The Pitt Rivers Museum is a museum displaying the archaeological and anthropological collections of the University of Oxford in Oxford, England. The museum is located to the east of the Oxford University Museum of Natural History, and can only be accessed through that building.
The museum was founded in 1884 by General Augustus Pitt Rivers, who donated his collection to the University of Oxford with the condition that a permanent lecturer in anthropology must be appointed. Museum staff are involved in teaching Archaeology and Anthropology at the University even today.
The original donation consisted of approximately 20,000 items, which have now grown to 500,000 items, many of which have been donated by travellers, scholars and missionaries.
The museum's collection is arranged thematically, according to how the objects were used, rather than according to their age or origin. This layout owes a lot to the theories of General Pitt Rivers himself, who intended for his collection to show progression in design and evolution in human culture from simple to complex. While this evolutionary approach to material culture is no longer accepted in archaeology and anthropology, the museum has retained the original organisation of the displays. The display of many examples of a particular type of tool or artifact, showing historical and regional variations, is an unusual and distinct feature of this museum.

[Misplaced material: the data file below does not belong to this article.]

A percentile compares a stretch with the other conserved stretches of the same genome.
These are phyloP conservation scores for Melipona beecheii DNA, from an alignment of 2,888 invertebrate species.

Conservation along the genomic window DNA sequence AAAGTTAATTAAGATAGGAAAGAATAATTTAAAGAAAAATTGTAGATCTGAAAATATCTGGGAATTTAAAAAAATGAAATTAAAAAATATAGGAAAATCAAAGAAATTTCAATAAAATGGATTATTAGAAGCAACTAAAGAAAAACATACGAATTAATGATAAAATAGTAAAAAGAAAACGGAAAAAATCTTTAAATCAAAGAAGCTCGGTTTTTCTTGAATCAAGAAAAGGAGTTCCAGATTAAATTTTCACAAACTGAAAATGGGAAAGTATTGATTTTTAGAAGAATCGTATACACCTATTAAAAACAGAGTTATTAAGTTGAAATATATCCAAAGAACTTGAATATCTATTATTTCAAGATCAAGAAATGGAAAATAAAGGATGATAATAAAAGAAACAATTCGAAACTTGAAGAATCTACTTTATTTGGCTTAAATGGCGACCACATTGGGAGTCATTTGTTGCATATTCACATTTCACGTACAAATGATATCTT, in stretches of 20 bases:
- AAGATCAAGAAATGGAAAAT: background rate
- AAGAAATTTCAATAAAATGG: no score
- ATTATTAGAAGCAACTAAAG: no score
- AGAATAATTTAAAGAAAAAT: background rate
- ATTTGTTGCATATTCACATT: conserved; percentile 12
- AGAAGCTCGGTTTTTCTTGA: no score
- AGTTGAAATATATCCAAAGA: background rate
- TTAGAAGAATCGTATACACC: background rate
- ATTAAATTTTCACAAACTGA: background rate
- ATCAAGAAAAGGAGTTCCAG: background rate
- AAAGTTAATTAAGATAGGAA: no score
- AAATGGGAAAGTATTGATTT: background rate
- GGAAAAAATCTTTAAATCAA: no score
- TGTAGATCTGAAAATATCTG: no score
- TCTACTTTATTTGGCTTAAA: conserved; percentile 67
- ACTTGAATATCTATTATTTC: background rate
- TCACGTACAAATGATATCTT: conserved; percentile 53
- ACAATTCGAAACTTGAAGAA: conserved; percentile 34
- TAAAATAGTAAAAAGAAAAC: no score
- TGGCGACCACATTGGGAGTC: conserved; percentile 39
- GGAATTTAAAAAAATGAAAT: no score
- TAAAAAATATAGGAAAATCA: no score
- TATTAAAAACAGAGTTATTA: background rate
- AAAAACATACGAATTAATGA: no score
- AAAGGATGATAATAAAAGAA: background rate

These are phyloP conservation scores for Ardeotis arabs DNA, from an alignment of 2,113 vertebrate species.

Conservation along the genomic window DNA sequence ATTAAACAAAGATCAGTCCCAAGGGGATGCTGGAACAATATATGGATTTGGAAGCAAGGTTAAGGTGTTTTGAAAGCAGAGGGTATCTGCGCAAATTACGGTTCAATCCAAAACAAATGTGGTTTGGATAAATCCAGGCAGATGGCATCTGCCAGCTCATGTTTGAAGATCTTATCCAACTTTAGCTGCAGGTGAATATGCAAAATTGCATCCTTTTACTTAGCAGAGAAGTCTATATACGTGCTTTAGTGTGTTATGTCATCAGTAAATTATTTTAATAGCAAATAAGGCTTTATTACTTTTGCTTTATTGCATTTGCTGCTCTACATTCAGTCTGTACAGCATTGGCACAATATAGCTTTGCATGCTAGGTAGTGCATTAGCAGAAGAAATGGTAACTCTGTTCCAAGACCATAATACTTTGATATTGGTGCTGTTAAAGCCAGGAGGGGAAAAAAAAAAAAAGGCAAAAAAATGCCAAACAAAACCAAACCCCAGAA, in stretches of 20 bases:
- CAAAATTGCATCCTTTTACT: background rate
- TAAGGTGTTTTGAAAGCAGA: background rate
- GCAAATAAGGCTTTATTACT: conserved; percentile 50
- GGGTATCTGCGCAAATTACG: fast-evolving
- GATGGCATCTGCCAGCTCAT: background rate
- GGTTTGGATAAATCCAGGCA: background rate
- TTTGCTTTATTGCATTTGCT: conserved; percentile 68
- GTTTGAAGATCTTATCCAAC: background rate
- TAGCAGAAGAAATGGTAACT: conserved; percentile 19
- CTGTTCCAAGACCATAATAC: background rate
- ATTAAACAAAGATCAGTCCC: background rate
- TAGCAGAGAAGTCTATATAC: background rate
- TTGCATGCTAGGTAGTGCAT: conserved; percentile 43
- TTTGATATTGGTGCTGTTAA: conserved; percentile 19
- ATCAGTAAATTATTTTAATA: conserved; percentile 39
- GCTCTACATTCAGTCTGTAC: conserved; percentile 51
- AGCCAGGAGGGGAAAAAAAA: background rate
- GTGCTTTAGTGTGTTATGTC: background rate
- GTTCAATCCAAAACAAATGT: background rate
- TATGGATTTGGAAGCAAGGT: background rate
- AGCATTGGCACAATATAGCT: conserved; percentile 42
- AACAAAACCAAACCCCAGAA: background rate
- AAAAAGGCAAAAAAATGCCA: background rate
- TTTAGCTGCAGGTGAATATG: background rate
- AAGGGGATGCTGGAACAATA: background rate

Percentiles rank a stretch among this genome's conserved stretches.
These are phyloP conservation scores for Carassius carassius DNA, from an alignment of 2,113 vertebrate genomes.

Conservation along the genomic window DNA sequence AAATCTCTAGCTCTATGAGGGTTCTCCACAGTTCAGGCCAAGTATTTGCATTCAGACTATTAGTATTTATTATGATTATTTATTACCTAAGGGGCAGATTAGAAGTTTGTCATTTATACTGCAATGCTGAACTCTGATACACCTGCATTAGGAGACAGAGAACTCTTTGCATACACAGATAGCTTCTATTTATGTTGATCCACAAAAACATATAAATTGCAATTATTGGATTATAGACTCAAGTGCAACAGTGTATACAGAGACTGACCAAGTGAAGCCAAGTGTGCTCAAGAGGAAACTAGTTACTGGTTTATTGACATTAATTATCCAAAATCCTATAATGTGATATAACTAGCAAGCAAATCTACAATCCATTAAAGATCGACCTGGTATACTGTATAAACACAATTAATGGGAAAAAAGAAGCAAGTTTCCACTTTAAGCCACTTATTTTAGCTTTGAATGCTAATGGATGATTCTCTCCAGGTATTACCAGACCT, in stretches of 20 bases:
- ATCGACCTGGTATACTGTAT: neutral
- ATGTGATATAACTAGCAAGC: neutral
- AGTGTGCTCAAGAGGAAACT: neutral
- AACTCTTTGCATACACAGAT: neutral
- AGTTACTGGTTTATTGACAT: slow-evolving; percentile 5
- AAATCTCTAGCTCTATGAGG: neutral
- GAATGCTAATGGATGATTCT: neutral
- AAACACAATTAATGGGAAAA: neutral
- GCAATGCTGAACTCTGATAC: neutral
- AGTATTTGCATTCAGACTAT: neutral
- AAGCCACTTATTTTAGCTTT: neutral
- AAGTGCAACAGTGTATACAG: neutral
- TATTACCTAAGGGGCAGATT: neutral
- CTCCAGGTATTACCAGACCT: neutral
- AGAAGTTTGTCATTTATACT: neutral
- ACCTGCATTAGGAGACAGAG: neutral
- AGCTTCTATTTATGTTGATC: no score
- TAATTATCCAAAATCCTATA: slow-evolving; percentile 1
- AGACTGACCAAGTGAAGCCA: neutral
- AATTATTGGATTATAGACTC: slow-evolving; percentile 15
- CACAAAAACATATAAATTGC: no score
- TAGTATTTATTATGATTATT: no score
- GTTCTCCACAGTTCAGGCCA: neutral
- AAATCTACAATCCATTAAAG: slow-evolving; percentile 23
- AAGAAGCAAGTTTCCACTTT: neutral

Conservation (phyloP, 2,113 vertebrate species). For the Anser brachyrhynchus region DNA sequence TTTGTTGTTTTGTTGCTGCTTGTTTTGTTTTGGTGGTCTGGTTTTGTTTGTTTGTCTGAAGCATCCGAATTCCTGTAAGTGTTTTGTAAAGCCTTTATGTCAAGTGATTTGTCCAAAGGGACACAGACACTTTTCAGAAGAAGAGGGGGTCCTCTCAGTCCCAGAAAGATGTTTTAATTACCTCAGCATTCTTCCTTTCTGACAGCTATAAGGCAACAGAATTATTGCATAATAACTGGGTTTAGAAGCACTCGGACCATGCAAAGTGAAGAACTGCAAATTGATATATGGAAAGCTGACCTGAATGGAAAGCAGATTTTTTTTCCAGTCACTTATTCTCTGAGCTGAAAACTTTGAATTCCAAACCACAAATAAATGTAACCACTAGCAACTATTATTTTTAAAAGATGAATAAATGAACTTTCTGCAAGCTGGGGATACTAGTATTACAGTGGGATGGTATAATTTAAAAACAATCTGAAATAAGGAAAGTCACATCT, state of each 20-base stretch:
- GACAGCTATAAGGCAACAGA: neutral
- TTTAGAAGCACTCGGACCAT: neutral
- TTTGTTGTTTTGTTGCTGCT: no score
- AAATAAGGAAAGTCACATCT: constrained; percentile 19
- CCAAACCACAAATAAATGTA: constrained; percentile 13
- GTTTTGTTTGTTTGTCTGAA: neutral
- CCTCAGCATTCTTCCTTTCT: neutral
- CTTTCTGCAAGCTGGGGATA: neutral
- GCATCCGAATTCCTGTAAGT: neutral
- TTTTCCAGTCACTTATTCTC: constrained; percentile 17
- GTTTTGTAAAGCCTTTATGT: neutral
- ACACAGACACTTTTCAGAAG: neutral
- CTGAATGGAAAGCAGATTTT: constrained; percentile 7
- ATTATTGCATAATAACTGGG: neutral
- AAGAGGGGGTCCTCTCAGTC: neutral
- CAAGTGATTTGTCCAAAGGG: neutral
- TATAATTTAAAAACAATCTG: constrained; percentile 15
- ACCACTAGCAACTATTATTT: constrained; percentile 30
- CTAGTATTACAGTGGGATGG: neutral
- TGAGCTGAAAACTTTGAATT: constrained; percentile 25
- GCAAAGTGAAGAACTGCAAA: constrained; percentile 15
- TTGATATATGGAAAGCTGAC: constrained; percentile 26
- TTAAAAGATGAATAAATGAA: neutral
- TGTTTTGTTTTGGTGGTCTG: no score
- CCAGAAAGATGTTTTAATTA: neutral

The museum has an high density of objects on display, and the displays are changed periodically.
In 2004, the museum received £3,700,000 from the Higher Education Funding Council for England (HEFCE) to build a research annexe adjoining the museum. Building work was completed in 2007, bringing the academic staff of the museum back to the site, and providing a laboratory for conservation of the specimens. The annex will not affect the Victorian displays of the museum.
The second phase of development began on July 7, 2008 necessitating the closure of the museum and galleries. The museum reopened on 1st May 2009. In this work, the 1960s exhibition gallery was dismantled, restoring the original view through to the Museum’s totem pole. Original display cases were returned to their original place at the front of the Museum. The space upstairs vacated by these cases provides additional space for a Clore Duffield Education Centre. A new entrance platform allows visitors to enter on the same level as the Oxford University Museum of Natural History and improves access for wheelchair users and parents with pushchairs. The entrance platform provides re-located shop and reception areas. An environmental control system has also been installed.
The Pitt Rivers Museum, along with the Oxford University Museum of Natural History, won The Guardian newspaper's award for Family Friendly Museum of 2005.